I’d observed this particular fish lying just below a large rock on the far edge of the river. Every so often he would casually rise to sip a bug, then vanish back to his hold. If a bug was 3 inches too far out of his zone, the lazy ingrate wouldn’t even give it a sideways glance. He wanted it his way, and there was no negotiating. The challenge was that with the high water there were 3 different current seams to cross before getting to his haunt, and even with the best mending of the line, my fly might get 3 seconds of natural drift before being ripped away by the current. I thought I heard laughter each time I attempted this seemingly impossible feat, and looked over my shoulder to see who was so amused. But I was ¾ of a mile from the Lodge, and nobody else was fishing anywhere nearby. Rather than admit that I was getting loopy, I concluded that it was the fish who was laughing. With the clock ticking, and dinner scheduled to be served in less than an hour, and the fact that we packed out in the morning, the pressure was on. I had one more shot at this beast. I adjusted my Lucky Fishing Hat, cracked my knuckles and gave one last cast. Uncharacteristically, everything felt just right: The cast was spot-on; the mend better than could have been expected. My fly had just enough time to drift right into the feeding lane, and the fish was mine! I played the fish in a manner that defied my true angling skills: I got the fish on the reel quickly and gently gave him line when called for to protect the 6x while steering him clear of the rocks that he so badly sought to wrap himself around. Things were going my way, and for one brief moment in time I felt like the The King of the World – an accomplished angler! However, two paragraphs above where you’re now reading you will notice that I made reference to nearly landing this fish. “Nearly” is the key word. I played the fish close, but didn’t want to drag it across the rocks so left it resting in shallow water a couple of arms lengths away. Right as I reached for my camera to snap a photo of this 17 inch beauty, he gave one last desperate shake of his head, spit the hook right at my feet, and dashed off toward his rock. Luckily I still had the fly. I looked first at my watch, then across the river toward the rock that held the fish, and contemplated making just…one…more…cast…But sound judgment prevailed this time – I did not want to be late for Barbara’s fixin’s (I’m no fool). Besides, those stupid Idaho Cutties were so easy to catch—what would have been the point?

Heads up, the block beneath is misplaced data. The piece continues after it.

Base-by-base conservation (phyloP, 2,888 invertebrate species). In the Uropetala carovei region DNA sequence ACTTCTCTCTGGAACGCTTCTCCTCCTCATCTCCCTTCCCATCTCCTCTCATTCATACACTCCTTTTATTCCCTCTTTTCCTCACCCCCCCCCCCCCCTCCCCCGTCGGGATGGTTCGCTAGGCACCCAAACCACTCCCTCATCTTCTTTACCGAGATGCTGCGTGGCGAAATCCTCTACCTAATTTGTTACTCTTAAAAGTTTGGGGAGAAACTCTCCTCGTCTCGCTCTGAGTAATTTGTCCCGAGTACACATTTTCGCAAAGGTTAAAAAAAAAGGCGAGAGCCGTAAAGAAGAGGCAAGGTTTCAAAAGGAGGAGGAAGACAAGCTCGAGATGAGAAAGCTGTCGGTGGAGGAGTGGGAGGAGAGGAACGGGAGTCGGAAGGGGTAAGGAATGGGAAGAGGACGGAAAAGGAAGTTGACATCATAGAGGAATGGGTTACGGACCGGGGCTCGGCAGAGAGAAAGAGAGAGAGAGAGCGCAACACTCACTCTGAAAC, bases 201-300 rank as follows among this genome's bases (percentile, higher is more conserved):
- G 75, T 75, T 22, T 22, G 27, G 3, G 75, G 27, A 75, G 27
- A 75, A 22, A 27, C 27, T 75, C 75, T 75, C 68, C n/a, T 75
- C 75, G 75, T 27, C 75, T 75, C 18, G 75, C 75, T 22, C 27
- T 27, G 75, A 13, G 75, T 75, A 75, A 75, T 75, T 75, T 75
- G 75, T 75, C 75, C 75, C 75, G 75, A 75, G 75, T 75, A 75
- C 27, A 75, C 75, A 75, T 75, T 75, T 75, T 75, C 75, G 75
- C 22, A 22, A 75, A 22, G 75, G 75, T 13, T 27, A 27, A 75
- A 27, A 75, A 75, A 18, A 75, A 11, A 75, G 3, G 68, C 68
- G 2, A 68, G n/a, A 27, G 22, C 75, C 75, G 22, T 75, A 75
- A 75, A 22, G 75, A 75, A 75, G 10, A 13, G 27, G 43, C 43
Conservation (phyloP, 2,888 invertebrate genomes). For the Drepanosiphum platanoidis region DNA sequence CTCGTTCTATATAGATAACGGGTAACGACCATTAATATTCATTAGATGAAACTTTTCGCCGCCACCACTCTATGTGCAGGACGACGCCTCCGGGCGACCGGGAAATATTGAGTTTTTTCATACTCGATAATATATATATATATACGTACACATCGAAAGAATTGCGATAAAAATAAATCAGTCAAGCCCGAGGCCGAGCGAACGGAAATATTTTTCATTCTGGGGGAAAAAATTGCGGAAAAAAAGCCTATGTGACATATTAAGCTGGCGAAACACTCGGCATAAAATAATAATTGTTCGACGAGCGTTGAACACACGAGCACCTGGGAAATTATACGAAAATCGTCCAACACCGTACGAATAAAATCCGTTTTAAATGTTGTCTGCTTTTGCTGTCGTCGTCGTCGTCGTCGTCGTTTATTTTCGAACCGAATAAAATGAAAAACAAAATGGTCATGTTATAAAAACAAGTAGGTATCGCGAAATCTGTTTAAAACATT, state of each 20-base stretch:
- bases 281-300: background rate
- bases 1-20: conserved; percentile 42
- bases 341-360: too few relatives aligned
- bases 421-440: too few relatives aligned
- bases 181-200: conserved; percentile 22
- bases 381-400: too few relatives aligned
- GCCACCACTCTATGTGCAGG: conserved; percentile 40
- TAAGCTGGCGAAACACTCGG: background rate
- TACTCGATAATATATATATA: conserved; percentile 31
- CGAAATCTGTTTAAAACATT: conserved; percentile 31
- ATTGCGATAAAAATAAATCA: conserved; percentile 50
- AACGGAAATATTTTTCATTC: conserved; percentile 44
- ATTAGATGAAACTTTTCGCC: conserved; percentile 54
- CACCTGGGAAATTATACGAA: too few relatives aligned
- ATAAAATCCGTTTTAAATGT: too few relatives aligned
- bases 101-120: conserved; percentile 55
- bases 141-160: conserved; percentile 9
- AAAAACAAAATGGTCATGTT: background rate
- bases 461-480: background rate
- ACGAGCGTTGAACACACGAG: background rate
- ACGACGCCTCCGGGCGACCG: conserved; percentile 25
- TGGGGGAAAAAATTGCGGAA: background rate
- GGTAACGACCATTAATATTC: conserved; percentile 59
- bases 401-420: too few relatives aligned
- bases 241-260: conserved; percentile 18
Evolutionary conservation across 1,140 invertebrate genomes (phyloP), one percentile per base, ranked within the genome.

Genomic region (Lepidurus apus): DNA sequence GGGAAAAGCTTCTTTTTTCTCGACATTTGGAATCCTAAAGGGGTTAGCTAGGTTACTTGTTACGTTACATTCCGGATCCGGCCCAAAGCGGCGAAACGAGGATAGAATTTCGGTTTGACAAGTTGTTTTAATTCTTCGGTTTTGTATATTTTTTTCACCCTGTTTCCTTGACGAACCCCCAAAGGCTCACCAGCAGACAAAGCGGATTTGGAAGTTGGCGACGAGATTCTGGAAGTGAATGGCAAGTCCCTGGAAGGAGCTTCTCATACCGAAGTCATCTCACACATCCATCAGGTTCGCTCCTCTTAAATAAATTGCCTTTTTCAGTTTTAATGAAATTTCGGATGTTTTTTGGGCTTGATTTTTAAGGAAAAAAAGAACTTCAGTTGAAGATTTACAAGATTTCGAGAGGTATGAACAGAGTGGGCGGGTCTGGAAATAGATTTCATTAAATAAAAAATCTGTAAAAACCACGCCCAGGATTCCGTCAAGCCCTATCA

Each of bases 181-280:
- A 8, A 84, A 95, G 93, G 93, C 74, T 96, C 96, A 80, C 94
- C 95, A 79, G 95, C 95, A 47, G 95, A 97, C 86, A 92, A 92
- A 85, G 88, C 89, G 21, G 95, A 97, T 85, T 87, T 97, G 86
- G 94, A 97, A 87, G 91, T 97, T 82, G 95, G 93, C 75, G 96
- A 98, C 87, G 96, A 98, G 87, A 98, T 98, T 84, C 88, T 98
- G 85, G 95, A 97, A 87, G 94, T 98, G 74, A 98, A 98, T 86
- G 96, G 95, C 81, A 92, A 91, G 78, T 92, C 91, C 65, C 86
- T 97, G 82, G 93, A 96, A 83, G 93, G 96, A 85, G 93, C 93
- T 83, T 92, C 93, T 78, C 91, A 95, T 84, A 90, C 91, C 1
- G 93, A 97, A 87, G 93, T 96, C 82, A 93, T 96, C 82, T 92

Oh, and I got chased by a moose, but that’s a story for another time.